Something is making perfect inverted cones in the soil beside our house. Should we worry?
These clever funnel-shaped traps are made by antlion nymphs, also known as doodlebugs. When ants walk on the trap's dry crumbly sides, they fall into the bottom of the trap where an antlion hides, waiting to eat them. If you dig at the bottom, you'll find this brown dusty predator with its long pincher jaws, who is intercepting ants before they get into your house.
My hollyhock leaves are turning red and yellow. Is that rust?
Yes. The rust fungus also makes brown pinhead-size spots under the leaf. Infected leaves may be killed and plants weakened. Spray with a sulfur or other labeled fungicide as needed. At season's end, cut, bag and dispose of all plant parts so they don't harbor the fungus over winter. Next spring, monitor your hollyhocks closely. Pick off and destroy the first infected leaves, then spray to prevent spread.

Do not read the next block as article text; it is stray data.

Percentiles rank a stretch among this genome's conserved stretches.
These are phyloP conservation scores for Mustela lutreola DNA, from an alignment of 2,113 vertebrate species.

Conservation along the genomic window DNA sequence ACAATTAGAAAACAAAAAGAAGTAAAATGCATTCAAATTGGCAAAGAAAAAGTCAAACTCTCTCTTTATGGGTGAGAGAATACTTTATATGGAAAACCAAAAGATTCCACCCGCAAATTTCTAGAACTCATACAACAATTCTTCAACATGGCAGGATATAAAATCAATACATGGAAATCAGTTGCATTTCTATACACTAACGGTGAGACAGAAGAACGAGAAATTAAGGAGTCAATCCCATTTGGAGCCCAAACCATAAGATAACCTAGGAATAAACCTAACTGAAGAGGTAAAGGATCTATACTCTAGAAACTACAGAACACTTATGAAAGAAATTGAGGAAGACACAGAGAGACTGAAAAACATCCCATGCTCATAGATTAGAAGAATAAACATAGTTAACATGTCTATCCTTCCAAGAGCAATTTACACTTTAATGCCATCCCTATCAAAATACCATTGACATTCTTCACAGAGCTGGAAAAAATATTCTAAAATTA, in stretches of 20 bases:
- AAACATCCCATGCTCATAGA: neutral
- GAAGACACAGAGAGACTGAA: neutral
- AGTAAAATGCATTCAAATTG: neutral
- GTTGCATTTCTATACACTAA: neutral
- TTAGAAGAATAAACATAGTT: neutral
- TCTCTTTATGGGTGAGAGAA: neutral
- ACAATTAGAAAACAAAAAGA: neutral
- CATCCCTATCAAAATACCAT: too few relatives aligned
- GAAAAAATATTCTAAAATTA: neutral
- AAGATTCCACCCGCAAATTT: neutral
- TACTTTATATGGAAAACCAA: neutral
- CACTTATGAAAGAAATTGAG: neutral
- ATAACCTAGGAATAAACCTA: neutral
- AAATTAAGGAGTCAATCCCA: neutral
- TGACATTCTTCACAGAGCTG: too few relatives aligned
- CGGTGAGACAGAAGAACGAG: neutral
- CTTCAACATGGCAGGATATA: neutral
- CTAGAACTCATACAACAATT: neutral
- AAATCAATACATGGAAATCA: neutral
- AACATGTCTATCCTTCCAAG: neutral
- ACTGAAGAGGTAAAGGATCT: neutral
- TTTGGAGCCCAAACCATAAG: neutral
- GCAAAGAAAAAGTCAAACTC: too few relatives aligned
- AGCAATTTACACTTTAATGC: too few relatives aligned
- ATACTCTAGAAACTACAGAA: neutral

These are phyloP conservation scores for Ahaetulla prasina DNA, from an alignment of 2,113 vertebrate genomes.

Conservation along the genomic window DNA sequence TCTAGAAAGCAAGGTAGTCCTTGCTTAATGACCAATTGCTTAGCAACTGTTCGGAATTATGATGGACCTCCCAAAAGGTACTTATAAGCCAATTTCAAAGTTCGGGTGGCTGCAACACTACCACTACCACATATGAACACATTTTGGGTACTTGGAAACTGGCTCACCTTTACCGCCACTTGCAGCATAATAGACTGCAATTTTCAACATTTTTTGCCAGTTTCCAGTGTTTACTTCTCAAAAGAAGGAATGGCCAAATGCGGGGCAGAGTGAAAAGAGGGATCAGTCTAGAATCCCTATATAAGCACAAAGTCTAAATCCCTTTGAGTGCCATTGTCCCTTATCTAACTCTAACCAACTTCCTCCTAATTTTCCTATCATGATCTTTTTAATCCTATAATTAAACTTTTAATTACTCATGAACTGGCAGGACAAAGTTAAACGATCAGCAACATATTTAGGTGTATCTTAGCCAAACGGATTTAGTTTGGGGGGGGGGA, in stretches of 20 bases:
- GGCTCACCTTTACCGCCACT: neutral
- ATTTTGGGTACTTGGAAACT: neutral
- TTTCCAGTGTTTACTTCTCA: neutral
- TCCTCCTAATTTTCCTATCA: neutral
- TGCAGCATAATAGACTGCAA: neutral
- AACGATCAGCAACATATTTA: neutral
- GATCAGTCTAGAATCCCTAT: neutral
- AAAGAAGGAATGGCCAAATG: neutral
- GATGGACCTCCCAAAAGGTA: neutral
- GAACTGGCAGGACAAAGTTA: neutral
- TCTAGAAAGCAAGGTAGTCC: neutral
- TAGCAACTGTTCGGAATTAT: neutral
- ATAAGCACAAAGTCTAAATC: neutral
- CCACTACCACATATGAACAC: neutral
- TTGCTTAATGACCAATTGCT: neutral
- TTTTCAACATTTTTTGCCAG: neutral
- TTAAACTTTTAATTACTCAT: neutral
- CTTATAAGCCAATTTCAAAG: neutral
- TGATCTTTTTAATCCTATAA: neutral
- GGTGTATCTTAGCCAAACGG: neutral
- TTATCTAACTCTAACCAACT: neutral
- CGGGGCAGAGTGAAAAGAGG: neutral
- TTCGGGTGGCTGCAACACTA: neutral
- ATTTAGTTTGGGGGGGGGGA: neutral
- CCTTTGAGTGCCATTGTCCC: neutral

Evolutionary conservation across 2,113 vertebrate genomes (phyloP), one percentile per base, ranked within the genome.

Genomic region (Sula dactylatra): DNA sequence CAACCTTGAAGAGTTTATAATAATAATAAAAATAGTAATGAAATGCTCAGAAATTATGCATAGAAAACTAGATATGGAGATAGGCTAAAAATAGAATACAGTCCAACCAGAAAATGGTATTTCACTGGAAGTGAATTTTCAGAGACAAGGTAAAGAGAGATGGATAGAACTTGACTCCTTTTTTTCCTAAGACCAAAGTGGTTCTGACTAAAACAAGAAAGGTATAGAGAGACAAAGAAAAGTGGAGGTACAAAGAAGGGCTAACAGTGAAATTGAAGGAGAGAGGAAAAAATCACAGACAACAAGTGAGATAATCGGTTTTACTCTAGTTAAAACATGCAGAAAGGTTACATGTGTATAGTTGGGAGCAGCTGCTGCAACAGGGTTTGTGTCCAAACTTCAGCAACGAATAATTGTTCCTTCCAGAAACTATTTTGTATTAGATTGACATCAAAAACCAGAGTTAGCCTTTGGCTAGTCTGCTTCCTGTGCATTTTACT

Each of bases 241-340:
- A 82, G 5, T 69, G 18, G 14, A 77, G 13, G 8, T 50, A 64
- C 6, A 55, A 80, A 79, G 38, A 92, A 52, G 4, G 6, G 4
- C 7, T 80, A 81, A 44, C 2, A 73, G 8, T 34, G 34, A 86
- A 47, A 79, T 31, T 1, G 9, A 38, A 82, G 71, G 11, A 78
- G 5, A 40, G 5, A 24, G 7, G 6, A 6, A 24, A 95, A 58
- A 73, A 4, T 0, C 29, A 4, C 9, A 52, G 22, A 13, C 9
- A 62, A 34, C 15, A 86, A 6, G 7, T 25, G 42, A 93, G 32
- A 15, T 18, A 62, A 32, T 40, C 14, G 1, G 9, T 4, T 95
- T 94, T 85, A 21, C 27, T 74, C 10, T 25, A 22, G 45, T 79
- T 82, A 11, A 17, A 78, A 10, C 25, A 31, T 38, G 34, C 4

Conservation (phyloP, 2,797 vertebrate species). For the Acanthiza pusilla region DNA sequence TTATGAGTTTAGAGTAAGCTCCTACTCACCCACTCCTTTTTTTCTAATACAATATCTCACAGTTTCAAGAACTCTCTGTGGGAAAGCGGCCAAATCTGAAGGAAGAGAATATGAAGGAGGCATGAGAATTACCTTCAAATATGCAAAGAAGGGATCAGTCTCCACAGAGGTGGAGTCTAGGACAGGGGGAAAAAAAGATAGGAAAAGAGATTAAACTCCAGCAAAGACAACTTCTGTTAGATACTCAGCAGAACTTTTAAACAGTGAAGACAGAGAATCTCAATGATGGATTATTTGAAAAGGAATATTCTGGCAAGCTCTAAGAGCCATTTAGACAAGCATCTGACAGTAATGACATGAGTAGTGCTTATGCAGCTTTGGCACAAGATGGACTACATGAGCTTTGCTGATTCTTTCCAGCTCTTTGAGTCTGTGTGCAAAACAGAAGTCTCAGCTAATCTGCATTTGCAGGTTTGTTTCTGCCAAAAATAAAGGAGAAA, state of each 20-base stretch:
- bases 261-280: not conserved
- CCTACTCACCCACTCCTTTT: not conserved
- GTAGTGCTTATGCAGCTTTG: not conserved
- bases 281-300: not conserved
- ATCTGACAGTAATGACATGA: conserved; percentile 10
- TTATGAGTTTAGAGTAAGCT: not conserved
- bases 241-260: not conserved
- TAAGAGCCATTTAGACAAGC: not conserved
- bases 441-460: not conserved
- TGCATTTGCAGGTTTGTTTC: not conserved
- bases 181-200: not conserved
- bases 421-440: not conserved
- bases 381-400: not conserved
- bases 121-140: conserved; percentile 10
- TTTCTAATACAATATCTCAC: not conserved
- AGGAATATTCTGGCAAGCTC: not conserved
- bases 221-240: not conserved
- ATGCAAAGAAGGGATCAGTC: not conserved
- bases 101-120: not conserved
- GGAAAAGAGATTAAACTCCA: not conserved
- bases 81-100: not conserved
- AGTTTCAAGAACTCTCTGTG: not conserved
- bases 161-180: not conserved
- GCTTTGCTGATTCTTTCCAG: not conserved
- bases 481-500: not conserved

Cicada killer wasps are active now. They are 2 inches long and resemble yellow jackets in coloration. These harmless wasps prey on cicadas and dig nests in soil. They are solitary insects but may congregate in large numbers. No controls are recommended.
Now is the time to fertilize Bermuda grass and zoysia grass with 1 pound of nitrogen per 1,000 square feet of lawn. Do not fertilize tall fescue, a cool-season grass, until fall because summer fertilization may cause undue stress.
Ellen Nibali, horticulture consultant, works at Maryland Cooperative Extension's Home and Garden Information Center, and David Clement is the regional specialist. The center offers Maryland residents free gardening information. Call the center's hot line at 800-342-2507 (8 a.m.-1 p.m. Monday-Friday) or e-mail plant and pest questions through the Send a Question feature at hgic.umd.edu.